Button still stayed out longer than most frontrunners, coming in on lap 16, a move that was mirrored by Vettel. With the second call on stops, Lewis had to stay out until lap 17. By then the tyres were past their best, and that combined with losing time after the stop behind the amazing Sergio Perez - who had yet to pit - meant he dropped further behind Jenson.
Both McLarens switched to the medium tyre, but Lowe insists that it was not in response to what Perez or anyone else was doing: "We pretty much intended to go on the prime in the second stint."
Intriguingly, while Webber also went for mediums, Vettel went for the soft tyres in that middle stint. In effect that fulfilled Pirelli's desire to see different strategies played out with the 2012 tyres.
"It was leaning on the side of an aggressive two-stop for Mark," says Christian Horner. "And he had the benefit of not having used an extra set of primes yesterday, so he had two new sets, which leaned us towards running the prime tyre on his car in the middle of the race. He looked very, very competitive once he got into clear air on that tyre."
Early in that stint we heard Button complaining about a vibration, although he was keen to point out that it was "not from locking."
"Jenson came on the line and said that he had a vibration," says Whitmarsh. "And that vibration he stressed, as you heard, wasn't a flat spot. I suspect occasionally the tyres creep round on the rim and they go out of balance, I think that's what happened. It's not helpful, but it's not a concern."
It didn't seem to hold him up much, and Jenson kept his advantage over Lewis. The extended gap of around 10.8s created since the first stops had one advantage for Lewis - at least in theory - in that it allowed McLaren to pull off two stops on the same lap.
That meant Hamilton wouldn't be stranded out for an extra lap on deteriorating tyres. It was a great move by the team that was very soon stymied by Vitaly Petrov parking on the pit straight and triggering a safety car.
"There were periods when Lewis was going a lot quicker than Jenson in that second stint," Lowe notes. "They were both in the same tyre state in the same lap. It was the right time to stop for both of them, and we'd got enough gap. We knew that was the right point, we could go to the end from there. We were trying to manage gaps as well. The bit of bad luck was that we couldn't have anticipated the safety car on the next lap..."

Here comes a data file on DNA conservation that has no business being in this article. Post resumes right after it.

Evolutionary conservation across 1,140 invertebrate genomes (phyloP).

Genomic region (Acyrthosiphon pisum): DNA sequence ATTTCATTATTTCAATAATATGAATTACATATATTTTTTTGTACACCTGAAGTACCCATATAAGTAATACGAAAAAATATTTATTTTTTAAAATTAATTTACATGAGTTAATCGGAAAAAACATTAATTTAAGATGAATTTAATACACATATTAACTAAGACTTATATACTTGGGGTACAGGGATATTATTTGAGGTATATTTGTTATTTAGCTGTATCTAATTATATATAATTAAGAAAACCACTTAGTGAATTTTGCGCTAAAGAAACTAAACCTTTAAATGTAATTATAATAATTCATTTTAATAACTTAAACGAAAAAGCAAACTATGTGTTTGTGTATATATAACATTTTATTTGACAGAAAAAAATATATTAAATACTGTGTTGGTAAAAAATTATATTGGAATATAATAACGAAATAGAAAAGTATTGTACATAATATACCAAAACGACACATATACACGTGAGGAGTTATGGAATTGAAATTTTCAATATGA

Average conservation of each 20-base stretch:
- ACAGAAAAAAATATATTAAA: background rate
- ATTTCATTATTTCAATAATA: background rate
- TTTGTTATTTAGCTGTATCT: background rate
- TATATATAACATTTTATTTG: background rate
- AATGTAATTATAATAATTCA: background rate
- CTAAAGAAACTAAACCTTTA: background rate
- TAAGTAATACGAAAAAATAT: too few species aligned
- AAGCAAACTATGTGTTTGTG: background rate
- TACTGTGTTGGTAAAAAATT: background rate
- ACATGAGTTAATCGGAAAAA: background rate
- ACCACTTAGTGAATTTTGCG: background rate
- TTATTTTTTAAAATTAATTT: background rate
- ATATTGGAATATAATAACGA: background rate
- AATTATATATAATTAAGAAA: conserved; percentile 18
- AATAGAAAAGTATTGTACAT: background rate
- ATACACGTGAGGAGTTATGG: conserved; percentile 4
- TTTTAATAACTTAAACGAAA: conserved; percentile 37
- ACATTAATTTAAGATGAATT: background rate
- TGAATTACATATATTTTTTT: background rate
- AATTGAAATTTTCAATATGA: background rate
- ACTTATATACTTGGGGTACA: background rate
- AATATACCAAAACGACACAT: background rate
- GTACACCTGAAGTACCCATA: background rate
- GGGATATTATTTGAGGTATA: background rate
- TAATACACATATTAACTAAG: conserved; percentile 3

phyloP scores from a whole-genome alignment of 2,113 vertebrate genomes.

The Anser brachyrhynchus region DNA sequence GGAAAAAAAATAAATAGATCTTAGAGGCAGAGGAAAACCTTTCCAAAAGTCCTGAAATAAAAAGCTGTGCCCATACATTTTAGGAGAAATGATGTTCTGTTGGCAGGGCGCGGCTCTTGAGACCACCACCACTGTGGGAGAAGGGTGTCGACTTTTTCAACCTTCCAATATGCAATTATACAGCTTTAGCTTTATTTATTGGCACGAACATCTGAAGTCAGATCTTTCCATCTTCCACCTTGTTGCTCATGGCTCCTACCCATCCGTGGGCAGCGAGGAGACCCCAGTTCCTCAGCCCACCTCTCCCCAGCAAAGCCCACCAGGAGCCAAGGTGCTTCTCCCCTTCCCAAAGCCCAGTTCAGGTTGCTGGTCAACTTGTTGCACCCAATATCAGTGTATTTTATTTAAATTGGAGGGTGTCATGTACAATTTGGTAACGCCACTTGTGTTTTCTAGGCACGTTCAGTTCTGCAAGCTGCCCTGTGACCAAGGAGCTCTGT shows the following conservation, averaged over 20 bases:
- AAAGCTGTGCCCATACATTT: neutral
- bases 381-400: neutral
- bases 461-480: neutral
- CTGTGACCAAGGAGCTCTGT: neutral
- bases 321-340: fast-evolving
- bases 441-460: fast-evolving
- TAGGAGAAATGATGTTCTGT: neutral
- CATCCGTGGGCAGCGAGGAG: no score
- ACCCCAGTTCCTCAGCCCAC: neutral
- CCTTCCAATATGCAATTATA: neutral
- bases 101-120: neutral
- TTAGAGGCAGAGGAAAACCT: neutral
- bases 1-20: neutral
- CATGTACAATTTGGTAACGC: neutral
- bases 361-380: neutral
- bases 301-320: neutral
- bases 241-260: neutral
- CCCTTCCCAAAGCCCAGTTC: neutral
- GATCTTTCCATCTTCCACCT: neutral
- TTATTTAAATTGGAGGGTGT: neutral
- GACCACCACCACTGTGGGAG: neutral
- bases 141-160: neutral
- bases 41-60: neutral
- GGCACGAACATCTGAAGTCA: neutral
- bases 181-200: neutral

Vettel came straight in for his second and final stop, and the time he gained by doing it under yellows was just enough to allow him to merge back onto the track between the two McLarens, Hamilton thus losing second through no fault of his own.
Hamilton was disappointed with third place © XPB
"I can't do the mathematics," says Whitmarsh, "but you gain about 10 seconds in that situation, so that's what had happened. It's unfortunate that had we chosen not to double shuffle them, we would have been able to stay ahead."
As Whitmarsh says, had Lewis stayed out and pitted the lap after Jenson his second place would have been safe. In fact there's an argument for saying that by so doing he might actually have stolen the lead from his team-mate, in which case their respective demeanours after the race might have been very different...
Having Vettel on his gearbox during the safety-car period obviously created some extra stress for Jenson, but he judged the restart to perfection and reeled off the remaining laps in perfect style to secure his third Albert Park victory.
"His tyres even at the end of the race were in very good nick," notes Whitmarsh. "And he had the ability just to get the heat straight into the tyres. At the start, at the restart, and at each tyre change he was straight on the pace. Between him and his engineer he just got the temperature there, and when you have that you can really deliver those times."
"What was impressive was Jenson's pace off the restart," Lowe confirms. "He'd got the tyre working quicker than Vettel, although after that the pace became reasonably matched between us and Red Bull."
It was an awesome performance by both Button and his team, and given the loss of his lead when the safety car came out - not to mention the economy-running early on - it could have looked even better.
"Unquestionably we could have gone a little bit quicker," says Whitmarsh. "I think we had a quick car here, we should have got a one-two and didn't but we're not too displeased with where we are. And we'll see if we can do it again in Malaysia."
"It's almost a perfect result Saturday/Sunday in terms of how you'd want to start a season," says Lowe. "I think we'll need to see how it settles down. But you want to start the first race at the front - that's generally the team that carries it through the season, so it's a good place to start. When we get to Malaysia we'll see a different circuit characteristic, and we'll see how the cars come out then.
"We've always been happy with the car, but it's all about relative pace. Everybody could be completely happy with their car and it wouldn't make you the winner. So we're pleased to see that we could secure the front row. That's particularly satisfying. I know you only get points for winning, but qualifying is the enabler to controlling the race. In many ways Saturday's result is more significant than Sunday's."
To continue reading this feature, subscribe to Autosport Plus today.
Are you an Autosport magazine subscriber? Activate your online account
- Your Autosport Plus subscription includes:
- Unlimited access to Autosport's news - no monthly cap.
- Read the best motorsport features, analysis and opinion.
- Explore Forix, our comprehensive motorsport stats database.
- Choose from a monthly or yearly membership.